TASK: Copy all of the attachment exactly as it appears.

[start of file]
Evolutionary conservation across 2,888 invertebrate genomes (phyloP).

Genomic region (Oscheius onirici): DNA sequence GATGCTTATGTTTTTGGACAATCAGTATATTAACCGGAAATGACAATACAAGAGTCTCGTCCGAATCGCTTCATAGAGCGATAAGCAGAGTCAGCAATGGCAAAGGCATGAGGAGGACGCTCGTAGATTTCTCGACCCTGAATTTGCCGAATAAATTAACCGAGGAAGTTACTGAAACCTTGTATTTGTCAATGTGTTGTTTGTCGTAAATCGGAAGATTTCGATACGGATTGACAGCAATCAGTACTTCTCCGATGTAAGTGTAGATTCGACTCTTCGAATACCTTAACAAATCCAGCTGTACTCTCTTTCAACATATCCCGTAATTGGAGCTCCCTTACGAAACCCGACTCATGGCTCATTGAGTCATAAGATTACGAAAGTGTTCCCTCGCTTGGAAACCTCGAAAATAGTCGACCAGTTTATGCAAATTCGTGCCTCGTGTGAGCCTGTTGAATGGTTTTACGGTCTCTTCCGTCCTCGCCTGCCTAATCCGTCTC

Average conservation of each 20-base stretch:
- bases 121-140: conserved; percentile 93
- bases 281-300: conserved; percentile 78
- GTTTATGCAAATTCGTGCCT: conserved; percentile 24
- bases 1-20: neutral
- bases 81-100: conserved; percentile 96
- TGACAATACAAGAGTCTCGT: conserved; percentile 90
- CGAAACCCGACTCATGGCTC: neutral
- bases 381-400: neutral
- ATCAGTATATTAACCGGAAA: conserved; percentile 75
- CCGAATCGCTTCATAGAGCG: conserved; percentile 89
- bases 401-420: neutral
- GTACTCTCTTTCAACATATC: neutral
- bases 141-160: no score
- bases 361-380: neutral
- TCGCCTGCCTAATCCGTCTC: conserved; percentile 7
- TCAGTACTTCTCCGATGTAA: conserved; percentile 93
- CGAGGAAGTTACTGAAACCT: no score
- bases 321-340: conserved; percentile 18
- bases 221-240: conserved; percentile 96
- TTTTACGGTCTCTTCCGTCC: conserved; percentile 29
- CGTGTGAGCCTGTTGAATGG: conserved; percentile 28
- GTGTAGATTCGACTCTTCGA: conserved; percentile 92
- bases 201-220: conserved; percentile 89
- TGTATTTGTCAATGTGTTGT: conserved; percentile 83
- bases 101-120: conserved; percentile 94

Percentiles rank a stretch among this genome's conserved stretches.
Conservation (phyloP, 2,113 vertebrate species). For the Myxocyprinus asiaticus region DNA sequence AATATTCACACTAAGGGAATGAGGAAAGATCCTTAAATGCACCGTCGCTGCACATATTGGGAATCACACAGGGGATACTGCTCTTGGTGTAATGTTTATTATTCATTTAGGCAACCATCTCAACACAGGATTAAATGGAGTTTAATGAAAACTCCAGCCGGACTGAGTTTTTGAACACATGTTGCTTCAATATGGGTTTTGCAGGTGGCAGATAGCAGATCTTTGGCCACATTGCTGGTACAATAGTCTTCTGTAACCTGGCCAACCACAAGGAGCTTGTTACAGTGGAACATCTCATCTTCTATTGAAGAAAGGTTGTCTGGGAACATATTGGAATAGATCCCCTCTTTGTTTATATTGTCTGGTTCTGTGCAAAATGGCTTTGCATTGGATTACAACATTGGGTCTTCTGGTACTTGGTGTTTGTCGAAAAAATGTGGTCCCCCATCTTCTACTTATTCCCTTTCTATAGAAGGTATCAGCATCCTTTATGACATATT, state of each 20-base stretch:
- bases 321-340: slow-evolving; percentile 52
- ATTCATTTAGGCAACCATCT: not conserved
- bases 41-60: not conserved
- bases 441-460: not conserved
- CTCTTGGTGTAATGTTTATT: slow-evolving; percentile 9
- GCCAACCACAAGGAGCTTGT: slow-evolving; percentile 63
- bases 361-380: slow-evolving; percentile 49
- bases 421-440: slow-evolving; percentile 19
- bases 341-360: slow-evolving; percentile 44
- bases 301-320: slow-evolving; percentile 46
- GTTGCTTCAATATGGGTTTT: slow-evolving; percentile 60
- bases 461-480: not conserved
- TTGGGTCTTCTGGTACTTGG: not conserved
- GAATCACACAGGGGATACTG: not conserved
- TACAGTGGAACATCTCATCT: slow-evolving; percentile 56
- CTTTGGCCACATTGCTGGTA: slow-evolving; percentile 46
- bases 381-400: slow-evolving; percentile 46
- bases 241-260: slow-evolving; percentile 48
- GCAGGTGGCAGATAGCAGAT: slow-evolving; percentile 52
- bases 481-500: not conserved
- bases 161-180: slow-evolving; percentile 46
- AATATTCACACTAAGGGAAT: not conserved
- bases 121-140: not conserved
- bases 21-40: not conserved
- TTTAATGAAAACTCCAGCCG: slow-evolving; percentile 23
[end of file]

Evolutionary conservation across 2,888 invertebrate genomes (phyloP).

Genomic region (Oscheius onirici): DNA sequence GATGCTTATGTTTTTGGACAATCAGTATATTAACCGGAAATGACAATACAAGAGTCTCGTCCGAATCGCTTCATAGAGCGATAAGCAGAGTCAGCAATGGCAAAGGCATGAGGAGGACGCTCGTAGATTTCTCGACCCTGAATTTGCCGAATAAATTAACCGAGGAAGTTACTGAAACCTTGTATTTGTCAATGTGTTGTTTGTCGTAAATCGGAAGATTTCGATACGGATTGACAGCAATCAGTACTTCTCCGATGTAAGTGTAGATTCGACTCTTCGAATACCTTAACAAATCCAGCTGTACTCTCTTTCAACATATCCCGTAATTGGAGCTCCCTTACGAAACCCGACTCATGGCTCATTGAGTCATAAGATTACGAAAGTGTTCCCTCGCTTGGAAACCTCGAAAATAGTCGACCAGTTTATGCAAATTCGTGCCTCGTGTGAGCCTGTTGAATGGTTTTACGGTCTCTTCCGTCCTCGCCTGCCTAATCCGTCTC

Average conservation of each 20-base stretch:
- bases 121-140: conserved; percentile 93
- bases 281-300: conserved; percentile 78
- GTTTATGCAAATTCGTGCCT: conserved; percentile 24
- bases 1-20: neutral
- bases 81-100: conserved; percentile 96
- TGACAATACAAGAGTCTCGT: conserved; percentile 90
- CGAAACCCGACTCATGGCTC: neutral
- bases 381-400: neutral
- ATCAGTATATTAACCGGAAA: conserved; percentile 75
- CCGAATCGCTTCATAGAGCG: conserved; percentile 89
- bases 401-420: neutral
- GTACTCTCTTTCAACATATC: neutral
- bases 141-160: no score
- bases 361-380: neutral
- TCGCCTGCCTAATCCGTCTC: conserved; percentile 7
- TCAGTACTTCTCCGATGTAA: conserved; percentile 93
- CGAGGAAGTTACTGAAACCT: no score
- bases 321-340: conserved; percentile 18
- bases 221-240: conserved; percentile 96
- TTTTACGGTCTCTTCCGTCC: conserved; percentile 29
- CGTGTGAGCCTGTTGAATGG: conserved; percentile 28
- GTGTAGATTCGACTCTTCGA: conserved; percentile 92
- bases 201-220: conserved; percentile 89
- TGTATTTGTCAATGTGTTGT: conserved; percentile 83
- bases 101-120: conserved; percentile 94

Percentiles rank a stretch among this genome's conserved stretches.
Conservation (phyloP, 2,113 vertebrate species). For the Myxocyprinus asiaticus region DNA sequence AATATTCACACTAAGGGAATGAGGAAAGATCCTTAAATGCACCGTCGCTGCACATATTGGGAATCACACAGGGGATACTGCTCTTGGTGTAATGTTTATTATTCATTTAGGCAACCATCTCAACACAGGATTAAATGGAGTTTAATGAAAACTCCAGCCGGACTGAGTTTTTGAACACATGTTGCTTCAATATGGGTTTTGCAGGTGGCAGATAGCAGATCTTTGGCCACATTGCTGGTACAATAGTCTTCTGTAACCTGGCCAACCACAAGGAGCTTGTTACAGTGGAACATCTCATCTTCTATTGAAGAAAGGTTGTCTGGGAACATATTGGAATAGATCCCCTCTTTGTTTATATTGTCTGGTTCTGTGCAAAATGGCTTTGCATTGGATTACAACATTGGGTCTTCTGGTACTTGGTGTTTGTCGAAAAAATGTGGTCCCCCATCTTCTACTTATTCCCTTTCTATAGAAGGTATCAGCATCCTTTATGACATATT, state of each 20-base stretch:
- bases 321-340: slow-evolving; percentile 52
- ATTCATTTAGGCAACCATCT: not conserved
- bases 41-60: not conserved
- bases 441-460: not conserved
- CTCTTGGTGTAATGTTTATT: slow-evolving; percentile 9
- GCCAACCACAAGGAGCTTGT: slow-evolving; percentile 63
- bases 361-380: slow-evolving; percentile 49
- bases 421-440: slow-evolving; percentile 19
- bases 341-360: slow-evolving; percentile 44
- bases 301-320: slow-evolving; percentile 46
- GTTGCTTCAATATGGGTTTT: slow-evolving; percentile 60
- bases 461-480: not conserved
- TTGGGTCTTCTGGTACTTGG: not conserved
- GAATCACACAGGGGATACTG: not conserved
- TACAGTGGAACATCTCATCT: slow-evolving; percentile 56
- CTTTGGCCACATTGCTGGTA: slow-evolving; percentile 46
- bases 381-400: slow-evolving; percentile 46
- bases 241-260: slow-evolving; percentile 48
- GCAGGTGGCAGATAGCAGAT: slow-evolving; percentile 52
- bases 481-500: not conserved
- bases 161-180: slow-evolving; percentile 46
- AATATTCACACTAAGGGAAT: not conserved
- bases 121-140: not conserved
- bases 21-40: not conserved
- TTTAATGAAAACTCCAGCCG: slow-evolving; percentile 23